Tags: ms | eye | scan | sclerosis

Eye Scan Detects MS Impacts

Friday, 19 Oct 2012 03:30 PM


A quick, inexpensive eye scan can accurately assess the brain damage in people with multiple sclerosis (MS) and indicate how quickly the disease is progressing, according to results of two new Johns Hopkins University studies.
"The eye is the window into the brain and by measuring how healthy the eye is, we can determine how healthy the rest of the brain is," said lead researcher Dr. Peter A. Calabresi, a professor of neurology at the Johns Hopkins University School of Medicine.
"Eye scans are not that expensive, are really safe, and are widely used in ophthalmology, and now that we have evidence of their predictive value in MS, we think they are ready for prime time. We should be using this new quantitative tool to learn more about disease progression, including nerve damage and brain atrophy."
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For the new studies, detailed in the journals Lancet Neurology and the Archives of Neurology, Calabresi and his colleagues used so-called OCT (optical coherence tomography) to scan nerves deep in the back of the eyes of 164 MS patients. They then used special software to assess previously immeasurable thickness or swelling of retinal tissues. They also used brain MRI scans to measure inflammation spots directly — to determine brain damage and the disease’s progression — and performed tests to determine disability levels.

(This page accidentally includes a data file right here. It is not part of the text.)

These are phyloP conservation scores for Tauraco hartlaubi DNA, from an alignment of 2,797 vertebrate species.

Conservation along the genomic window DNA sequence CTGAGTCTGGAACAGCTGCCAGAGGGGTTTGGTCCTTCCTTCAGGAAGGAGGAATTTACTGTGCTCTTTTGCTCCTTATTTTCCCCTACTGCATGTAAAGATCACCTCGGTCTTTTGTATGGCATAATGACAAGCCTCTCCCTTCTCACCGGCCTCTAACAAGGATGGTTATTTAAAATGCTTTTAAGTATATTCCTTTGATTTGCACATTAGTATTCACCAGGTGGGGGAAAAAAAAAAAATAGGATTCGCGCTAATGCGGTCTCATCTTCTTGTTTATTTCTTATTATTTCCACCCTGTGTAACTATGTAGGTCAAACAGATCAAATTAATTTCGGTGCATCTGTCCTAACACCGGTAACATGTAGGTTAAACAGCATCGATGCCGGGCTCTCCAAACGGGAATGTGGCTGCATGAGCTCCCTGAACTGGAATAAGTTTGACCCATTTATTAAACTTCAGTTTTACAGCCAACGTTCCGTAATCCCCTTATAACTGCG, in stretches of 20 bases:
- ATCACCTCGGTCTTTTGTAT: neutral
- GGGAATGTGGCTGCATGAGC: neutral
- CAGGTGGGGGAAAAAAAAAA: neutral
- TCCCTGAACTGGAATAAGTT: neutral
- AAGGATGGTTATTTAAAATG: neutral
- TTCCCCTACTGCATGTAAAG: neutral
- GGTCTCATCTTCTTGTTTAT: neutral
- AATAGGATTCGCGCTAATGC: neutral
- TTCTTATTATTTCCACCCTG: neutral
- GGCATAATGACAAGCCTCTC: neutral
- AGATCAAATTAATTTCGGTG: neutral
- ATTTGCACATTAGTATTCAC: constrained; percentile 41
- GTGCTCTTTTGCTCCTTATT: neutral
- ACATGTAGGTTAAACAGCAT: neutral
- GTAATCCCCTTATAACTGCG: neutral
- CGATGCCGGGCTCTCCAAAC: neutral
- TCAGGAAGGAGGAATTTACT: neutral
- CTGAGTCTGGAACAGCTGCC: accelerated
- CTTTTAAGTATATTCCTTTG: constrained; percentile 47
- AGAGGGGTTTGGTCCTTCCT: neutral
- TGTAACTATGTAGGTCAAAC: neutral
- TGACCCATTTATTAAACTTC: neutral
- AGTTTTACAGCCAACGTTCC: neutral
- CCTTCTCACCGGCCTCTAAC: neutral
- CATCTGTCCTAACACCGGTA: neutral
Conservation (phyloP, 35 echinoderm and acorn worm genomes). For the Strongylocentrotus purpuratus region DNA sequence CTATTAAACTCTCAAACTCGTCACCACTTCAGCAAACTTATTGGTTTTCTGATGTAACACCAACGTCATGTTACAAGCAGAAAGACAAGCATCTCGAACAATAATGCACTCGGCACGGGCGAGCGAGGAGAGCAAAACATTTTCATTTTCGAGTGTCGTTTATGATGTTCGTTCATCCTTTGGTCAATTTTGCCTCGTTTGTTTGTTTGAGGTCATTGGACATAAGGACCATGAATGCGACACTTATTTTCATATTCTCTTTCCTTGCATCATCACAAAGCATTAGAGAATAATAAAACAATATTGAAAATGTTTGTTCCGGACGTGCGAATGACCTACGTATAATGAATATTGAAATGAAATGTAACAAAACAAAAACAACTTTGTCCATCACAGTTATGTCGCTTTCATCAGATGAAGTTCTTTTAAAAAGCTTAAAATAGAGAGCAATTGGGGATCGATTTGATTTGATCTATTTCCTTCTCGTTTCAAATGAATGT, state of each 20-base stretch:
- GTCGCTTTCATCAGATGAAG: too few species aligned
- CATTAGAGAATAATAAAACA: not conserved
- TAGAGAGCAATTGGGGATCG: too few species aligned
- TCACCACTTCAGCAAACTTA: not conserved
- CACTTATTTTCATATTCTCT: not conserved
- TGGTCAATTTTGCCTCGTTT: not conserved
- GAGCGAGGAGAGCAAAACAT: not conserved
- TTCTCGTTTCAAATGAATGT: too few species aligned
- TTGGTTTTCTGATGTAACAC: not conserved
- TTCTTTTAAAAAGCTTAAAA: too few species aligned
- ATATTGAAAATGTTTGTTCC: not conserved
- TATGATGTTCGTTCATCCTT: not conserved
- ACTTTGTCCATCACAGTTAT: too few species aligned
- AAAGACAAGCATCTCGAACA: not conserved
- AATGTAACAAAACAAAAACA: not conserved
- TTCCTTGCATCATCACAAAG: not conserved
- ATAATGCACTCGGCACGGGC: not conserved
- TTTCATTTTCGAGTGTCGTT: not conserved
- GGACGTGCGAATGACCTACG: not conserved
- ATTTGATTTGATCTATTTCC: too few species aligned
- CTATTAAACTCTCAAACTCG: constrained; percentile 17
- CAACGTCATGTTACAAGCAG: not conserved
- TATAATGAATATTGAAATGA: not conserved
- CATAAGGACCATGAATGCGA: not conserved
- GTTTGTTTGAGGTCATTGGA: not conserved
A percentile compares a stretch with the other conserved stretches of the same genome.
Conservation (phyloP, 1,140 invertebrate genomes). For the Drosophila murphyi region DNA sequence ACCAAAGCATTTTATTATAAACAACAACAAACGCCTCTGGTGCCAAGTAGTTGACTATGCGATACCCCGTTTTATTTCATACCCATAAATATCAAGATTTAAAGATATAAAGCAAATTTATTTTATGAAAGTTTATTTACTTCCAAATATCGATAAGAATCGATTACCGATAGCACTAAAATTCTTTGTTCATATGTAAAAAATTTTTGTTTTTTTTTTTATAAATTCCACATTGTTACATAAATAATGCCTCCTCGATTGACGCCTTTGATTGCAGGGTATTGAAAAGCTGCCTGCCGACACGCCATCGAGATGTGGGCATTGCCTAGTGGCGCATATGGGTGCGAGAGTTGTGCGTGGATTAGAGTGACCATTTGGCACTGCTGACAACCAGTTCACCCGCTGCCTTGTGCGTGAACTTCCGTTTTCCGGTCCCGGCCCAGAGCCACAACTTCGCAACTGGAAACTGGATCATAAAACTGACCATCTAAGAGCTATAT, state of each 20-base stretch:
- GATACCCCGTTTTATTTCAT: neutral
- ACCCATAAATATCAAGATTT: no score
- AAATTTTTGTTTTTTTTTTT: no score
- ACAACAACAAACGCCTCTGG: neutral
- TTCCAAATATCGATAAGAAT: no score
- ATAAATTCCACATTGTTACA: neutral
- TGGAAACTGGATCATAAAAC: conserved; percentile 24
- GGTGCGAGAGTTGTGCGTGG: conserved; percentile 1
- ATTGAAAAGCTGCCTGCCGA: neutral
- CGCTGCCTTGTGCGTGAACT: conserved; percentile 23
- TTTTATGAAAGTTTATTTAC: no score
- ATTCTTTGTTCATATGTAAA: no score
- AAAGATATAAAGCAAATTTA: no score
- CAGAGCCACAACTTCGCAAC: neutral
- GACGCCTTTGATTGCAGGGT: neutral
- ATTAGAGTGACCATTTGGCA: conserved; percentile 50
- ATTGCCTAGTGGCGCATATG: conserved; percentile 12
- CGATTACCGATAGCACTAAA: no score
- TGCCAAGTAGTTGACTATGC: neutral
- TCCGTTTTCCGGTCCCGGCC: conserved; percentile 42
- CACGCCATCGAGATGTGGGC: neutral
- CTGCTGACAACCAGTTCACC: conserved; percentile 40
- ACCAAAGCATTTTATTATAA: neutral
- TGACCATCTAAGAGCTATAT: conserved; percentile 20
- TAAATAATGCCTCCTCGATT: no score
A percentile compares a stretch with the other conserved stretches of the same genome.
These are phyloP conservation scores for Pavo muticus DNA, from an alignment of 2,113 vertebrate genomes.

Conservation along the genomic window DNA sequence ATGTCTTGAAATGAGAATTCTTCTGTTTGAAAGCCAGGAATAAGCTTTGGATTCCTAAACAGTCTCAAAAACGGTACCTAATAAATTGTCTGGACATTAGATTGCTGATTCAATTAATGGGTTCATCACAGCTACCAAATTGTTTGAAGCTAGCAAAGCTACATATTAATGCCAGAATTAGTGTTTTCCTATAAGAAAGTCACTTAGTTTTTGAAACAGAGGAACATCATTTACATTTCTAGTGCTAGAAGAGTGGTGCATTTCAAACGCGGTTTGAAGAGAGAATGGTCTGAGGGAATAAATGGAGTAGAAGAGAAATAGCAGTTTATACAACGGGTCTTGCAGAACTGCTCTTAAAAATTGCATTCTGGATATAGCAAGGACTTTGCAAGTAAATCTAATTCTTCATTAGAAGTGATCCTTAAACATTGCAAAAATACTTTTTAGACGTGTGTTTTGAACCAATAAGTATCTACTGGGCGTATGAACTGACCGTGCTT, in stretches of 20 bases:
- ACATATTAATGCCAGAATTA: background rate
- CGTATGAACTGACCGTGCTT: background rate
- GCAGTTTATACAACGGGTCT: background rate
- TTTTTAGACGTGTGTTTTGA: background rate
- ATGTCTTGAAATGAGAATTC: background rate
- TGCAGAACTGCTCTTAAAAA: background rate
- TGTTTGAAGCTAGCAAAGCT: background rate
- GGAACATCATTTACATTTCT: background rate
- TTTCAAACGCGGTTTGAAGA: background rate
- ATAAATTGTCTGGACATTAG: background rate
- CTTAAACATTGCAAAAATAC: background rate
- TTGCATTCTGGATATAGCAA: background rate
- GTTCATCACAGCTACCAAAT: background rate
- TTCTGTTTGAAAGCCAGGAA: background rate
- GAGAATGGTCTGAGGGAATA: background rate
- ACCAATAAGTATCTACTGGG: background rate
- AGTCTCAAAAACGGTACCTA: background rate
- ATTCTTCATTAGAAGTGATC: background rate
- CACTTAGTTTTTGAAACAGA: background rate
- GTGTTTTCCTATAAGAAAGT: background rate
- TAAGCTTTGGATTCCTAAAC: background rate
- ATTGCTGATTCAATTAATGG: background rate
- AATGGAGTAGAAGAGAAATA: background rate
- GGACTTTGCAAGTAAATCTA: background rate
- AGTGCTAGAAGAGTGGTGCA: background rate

The results showed the more inflammation and swelling the researchers found in the retinas of the MS patients, the more inflammation showed up in their brain MRIs. The ability to gain such information through a simple, five-minute eye scan could allow physicians to tell how far the disease has progressed, and to better advise patients about their care, without needing an MRI.
In a second study, Calabresi and colleagues looked at eye and brain scans of 84 MS patients to identify other abnormalities in deeper retinal layers that have been associated with atrophy in the gray matter of the brain, indicating more nerve damage from MS. The technique could help improve doctors’ understanding of the progression of MS in their patients.
About 400,000 Americans are living with MS. The disorder typically strikes between the ages of 20 and 50 and affects up to three times as many women as men.
Both studies were funded, in part, by grants from the National Multiple Sclerosis Society and the National Eye Institute.
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A quick eye scan can assess MS-related brain damage and indicate how quickly it is progressing.
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Friday, 19 Oct 2012 03:30 PM
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